A number of developments have been key to allowing us to deliver on this set of requirements. One important area is photonics and optical networking. Chapter 11, "Optical Networking," describes the revolution that started with the ability to manufacture glass wires; went further to introduce erbium-doped fiber amplifiers (EDFAs); grew to encompass Wavelength Division Multiplexing (WDM), Dense Wavelength Division Multiplexing (DWDM), and Coarse Wavelength Division Multiplexing (CWDM); and is proceeding to introduce new generations of high-performance fiber, reconfigurable optical add/drop multiplexers (ROADMs), optical cross-connects, optical switches and routers, and the optical probes and network management devices that are very important for testing networks. We're looking forward to a future of end-to-end optical environments.

A number of broadband access technologies, both wireline and wireless, have been developed to facilitate next-generation networking. Chapter 12 covers these options, which include the twisted-pair DSL family; hybrid fiber coax (HFC) alternatives that make use of cable modems; fiber-to-the-node and fiber-to-the-home/fiber-to-the-premises; broadband wireless, including direct broadcast satellite, Wi-Fi, and WiMax; Free-Space Optics; and innovative new uses of powerlines to support high-speed communications. As discussed later in this chapter, multiservice core, edge, and access platformsincluding the IP Multimedia Subsystem (IMS), multiservice provisioning platforms (MSPPs), and the MPLS architectureare being developed.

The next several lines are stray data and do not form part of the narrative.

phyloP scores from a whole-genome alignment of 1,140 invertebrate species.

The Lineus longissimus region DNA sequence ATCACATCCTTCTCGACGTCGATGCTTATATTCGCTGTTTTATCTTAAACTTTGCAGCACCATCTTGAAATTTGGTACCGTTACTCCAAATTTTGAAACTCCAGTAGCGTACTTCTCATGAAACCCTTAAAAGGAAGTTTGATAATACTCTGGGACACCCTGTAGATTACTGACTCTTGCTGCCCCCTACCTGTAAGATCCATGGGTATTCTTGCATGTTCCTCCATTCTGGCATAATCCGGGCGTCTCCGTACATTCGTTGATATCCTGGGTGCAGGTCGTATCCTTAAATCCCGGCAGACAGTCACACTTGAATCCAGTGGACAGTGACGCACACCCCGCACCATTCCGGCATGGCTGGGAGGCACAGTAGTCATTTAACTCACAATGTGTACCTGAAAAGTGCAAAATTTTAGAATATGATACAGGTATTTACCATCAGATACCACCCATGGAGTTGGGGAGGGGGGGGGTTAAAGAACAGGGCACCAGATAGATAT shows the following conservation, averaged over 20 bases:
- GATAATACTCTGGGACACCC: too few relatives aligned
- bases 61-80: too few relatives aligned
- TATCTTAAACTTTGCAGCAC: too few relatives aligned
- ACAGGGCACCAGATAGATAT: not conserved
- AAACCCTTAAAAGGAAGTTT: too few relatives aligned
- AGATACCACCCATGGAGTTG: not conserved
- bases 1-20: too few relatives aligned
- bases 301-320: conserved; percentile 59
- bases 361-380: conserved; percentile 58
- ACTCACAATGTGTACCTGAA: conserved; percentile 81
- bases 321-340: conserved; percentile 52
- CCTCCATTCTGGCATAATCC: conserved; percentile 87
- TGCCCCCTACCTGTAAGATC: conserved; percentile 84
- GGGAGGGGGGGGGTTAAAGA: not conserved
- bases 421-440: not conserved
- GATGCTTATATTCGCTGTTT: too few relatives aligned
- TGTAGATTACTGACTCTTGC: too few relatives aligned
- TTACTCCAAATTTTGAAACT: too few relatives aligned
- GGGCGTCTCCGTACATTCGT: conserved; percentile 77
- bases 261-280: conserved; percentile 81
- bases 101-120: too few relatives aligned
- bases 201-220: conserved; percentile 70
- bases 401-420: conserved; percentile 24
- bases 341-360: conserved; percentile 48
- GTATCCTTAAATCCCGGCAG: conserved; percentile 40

Part I: Communications Fundamentals

Telecommunications Technology Fundamentals

Traditional Transmission Media

Establishing Communications Channels


Part II: Data Networking and the Internet

Data Communications Basics

Local Area Networking

Wide Area Networking

The Internet and IP Infrastructures

Part III: The New Generation of Networks

IP Services

Next-Generation Networks

Optical Networking

Broadband Access Alternatives

Part IV: Wireless Communications

Wireless Communications Basics

Wireless WANs


Emerging Wireless Applications


Telecommunications Essentials(c) The Complete Global Source
Telecommunications Essentials, Second Edition: The Complete Global Source (2nd Edition)
ISBN: 0321427610
EAN: 2147483647
Year: 2007
Pages: 160